“We are like brothers. We were all like brothers, the whole team,” Hinton said.
How could they not be?
They both say they never really thought about it at the time, but in retrospect, Hinton and Williams both agreed that they, along with other black players who first joined LSU in the early 1970s – Hinton, first and Williams in 1971, followed by two black recruits who signed in 1972, Silas Smith and Richard Romain, both from New Orleans, and then in 1973 the foursome was joined by Robert Dow, Terry Robiskie and Carl Otis Trimble.
Dow was also a blazing wide receiver at LSU who Purvis started recruiting by mistake when Dow was a sophomore at St. Joseph’s Catholic School in Jackson, Mississippi.
Purvis was there to scout one of Dow’s teammates but saw this impressive kid playing defensive back and inquired about him. He found out he was only a sophomore but that did not deter Purvis.
“He kept coming back and coming back. I didn’t really know all that much about LSU,” Dow said.
“But the more I learned over time, the more I liked it, the more I saw the opportunity.”
By the time Dow was a senior every major school in the South, including Tennessee, Alabama and both Mississippi State and Ole Miss, among others, were after the 185-pound speedster.
However, LSU held a special place in Dow’s mind, he said, by then, much like it did for Hinton.
“It was an opportunity I couldn’t pass up,” Dow said.
“And I am so happy I went there instead of Tennessee (his early favorite) because of Condredge Holloway. Man, that guy could spin the ball. I was a fast receiver and wanted to catch balls from him all day long. And they threw it back then, too. Most teams did not.
“But I ended up choosing LSU because it was actually closer to Jackson than even the two Mississippi schools. That way my family could come to all of my games in Baton Rouge. That was very important to me.”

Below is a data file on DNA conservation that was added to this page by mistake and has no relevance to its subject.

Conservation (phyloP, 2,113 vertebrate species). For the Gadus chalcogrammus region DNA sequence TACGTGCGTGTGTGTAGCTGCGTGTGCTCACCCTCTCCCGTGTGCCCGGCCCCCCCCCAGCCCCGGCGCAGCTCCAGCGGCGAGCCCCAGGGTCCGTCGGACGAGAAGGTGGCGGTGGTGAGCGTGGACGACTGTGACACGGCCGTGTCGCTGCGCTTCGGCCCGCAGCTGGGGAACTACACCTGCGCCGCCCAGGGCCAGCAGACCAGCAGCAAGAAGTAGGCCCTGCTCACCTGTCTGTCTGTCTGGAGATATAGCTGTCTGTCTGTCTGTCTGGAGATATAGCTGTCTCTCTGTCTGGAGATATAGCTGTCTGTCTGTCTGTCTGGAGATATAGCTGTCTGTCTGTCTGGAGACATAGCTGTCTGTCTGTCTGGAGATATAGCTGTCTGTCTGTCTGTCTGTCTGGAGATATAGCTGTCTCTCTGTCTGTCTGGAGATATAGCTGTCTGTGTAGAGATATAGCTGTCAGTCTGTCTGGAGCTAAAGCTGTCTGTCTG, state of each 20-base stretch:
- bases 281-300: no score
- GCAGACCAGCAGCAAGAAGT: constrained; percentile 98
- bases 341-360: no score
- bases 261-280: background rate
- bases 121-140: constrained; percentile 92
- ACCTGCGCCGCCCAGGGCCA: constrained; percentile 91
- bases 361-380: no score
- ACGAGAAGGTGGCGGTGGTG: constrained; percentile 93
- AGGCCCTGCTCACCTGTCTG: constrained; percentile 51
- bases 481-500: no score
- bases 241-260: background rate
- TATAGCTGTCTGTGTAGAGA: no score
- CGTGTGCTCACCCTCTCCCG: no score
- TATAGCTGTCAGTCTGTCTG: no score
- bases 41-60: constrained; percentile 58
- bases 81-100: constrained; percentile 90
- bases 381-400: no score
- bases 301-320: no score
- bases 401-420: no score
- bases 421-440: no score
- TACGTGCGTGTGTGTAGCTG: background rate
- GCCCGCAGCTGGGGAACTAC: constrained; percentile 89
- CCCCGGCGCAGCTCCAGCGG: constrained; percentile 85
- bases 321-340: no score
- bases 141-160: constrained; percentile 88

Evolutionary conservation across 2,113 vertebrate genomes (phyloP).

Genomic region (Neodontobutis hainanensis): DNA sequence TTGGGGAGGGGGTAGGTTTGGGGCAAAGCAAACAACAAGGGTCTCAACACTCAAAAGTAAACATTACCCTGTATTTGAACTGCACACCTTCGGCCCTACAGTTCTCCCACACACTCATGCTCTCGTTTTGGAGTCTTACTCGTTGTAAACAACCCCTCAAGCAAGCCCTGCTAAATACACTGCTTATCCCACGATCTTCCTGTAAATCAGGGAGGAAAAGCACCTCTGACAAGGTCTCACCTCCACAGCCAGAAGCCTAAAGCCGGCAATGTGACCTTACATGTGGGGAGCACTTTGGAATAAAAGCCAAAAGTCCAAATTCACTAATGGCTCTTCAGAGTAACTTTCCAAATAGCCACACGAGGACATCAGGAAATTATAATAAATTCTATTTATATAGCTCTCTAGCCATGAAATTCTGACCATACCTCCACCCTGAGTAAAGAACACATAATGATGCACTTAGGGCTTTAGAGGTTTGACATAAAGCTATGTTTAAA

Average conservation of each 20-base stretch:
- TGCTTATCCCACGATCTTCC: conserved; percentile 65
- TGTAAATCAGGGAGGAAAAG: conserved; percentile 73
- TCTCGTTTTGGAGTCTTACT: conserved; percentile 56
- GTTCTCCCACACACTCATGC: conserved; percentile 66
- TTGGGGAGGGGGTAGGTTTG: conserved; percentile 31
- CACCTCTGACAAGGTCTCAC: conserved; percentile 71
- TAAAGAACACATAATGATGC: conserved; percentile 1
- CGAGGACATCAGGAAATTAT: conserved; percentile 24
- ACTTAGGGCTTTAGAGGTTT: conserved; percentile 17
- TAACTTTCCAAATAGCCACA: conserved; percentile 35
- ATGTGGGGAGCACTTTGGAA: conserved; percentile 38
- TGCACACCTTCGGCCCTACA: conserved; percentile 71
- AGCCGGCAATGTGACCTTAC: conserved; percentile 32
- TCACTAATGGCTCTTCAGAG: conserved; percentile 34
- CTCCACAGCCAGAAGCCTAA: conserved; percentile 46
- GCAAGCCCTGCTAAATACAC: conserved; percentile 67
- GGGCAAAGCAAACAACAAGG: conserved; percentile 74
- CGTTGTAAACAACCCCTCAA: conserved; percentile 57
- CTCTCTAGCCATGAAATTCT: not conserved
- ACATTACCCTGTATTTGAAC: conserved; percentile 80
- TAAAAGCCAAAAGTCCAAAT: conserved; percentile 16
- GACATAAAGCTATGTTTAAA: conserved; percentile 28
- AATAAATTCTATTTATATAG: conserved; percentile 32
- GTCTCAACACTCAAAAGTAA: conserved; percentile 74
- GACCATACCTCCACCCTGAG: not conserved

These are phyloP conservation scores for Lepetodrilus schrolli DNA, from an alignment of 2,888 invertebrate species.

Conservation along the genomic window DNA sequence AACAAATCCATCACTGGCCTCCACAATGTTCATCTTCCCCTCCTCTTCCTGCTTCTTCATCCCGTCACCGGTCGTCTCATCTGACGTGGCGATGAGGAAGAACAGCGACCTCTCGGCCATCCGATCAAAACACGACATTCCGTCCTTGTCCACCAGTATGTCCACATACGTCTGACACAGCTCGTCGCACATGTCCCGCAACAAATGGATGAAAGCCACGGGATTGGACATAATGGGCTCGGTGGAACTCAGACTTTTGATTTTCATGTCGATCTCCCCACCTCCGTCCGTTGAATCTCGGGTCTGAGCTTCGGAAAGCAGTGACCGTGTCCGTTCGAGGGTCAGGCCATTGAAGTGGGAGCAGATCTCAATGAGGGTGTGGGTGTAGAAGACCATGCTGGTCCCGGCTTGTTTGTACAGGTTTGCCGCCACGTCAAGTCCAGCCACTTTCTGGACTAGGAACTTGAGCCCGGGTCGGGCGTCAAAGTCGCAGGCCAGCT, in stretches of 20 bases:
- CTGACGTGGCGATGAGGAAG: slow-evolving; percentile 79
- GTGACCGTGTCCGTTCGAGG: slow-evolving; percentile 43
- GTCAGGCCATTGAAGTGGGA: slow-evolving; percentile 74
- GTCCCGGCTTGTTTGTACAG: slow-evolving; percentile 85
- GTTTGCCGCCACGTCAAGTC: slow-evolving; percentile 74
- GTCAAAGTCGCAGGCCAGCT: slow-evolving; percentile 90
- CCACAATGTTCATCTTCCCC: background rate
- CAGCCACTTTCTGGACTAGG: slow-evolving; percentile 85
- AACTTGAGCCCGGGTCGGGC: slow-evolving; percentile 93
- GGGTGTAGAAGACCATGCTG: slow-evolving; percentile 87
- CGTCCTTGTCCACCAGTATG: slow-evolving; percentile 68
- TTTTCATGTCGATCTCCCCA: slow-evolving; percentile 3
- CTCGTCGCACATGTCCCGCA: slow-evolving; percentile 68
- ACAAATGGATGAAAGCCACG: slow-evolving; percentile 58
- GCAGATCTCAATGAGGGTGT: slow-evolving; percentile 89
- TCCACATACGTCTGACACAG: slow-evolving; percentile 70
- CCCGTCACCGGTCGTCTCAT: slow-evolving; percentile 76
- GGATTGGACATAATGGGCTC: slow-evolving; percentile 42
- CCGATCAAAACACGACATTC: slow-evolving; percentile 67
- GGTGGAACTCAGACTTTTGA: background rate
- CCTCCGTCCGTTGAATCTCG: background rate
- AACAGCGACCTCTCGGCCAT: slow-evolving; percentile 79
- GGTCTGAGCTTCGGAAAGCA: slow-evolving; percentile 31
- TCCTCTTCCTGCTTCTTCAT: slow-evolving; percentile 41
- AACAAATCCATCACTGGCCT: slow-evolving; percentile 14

Hinton, Williams and Dow all say they never felt any racial prejudice or poor treatment from the LSU coaches or players. And that they maintain strong, solid relationships to this day with teammates from back then, both black and white.
“There was no difference. No white and black, not on the football field and not in the dormitory. It was like a fraternity in that we were all truly brothers and are to this day,” Dow said.
Dow also said he was never concerned about racial tension in the deep south.
“I grew up in Jackson, Mississippi. I faced it every day. We learned how to handle it and react to situations if they ever occurred. It never concerned me about going to LSU, and I never had any problems”
Still, the racial barrier had to be cracked originally.
And in order to do that, McKeithen and McClendon turned to Hinton in Virginia for their first black player/ signee.
“My impression when I got down here, I had a visit a with another black athlete from New Orleans, and my impression from him was that nobody wanted to take a chance to come to LSU, to sign with LSU, because there was a lot of history surrounding LSU. I’m not really sure what all that entailed, but a lot of local people were not really interested. I was surprised that this young man was not interested in going to the state university, but I understood where he was coming from given the situation at that time. A lot of unrest in the country, a lot of unrest in Louisiana at the time, everywhere, and Virginia also,” Hinton said.
“People used to accuse me of being from the north, but they didn’t realize General Robert E. Lee was from there and that’s where it all started.”
Despite dealing with the lingering knee injury he suffered in high school, Hinton found success at LSU. He had to redshirt his sophomore because he had major knee surgery early in his non-eligible freshman season. He was a three-year letterman and a starting running back for the Tigers in 1973 and 1974. In 2021, Hinton was enshrined in the LSU Athletics Hall of Fame.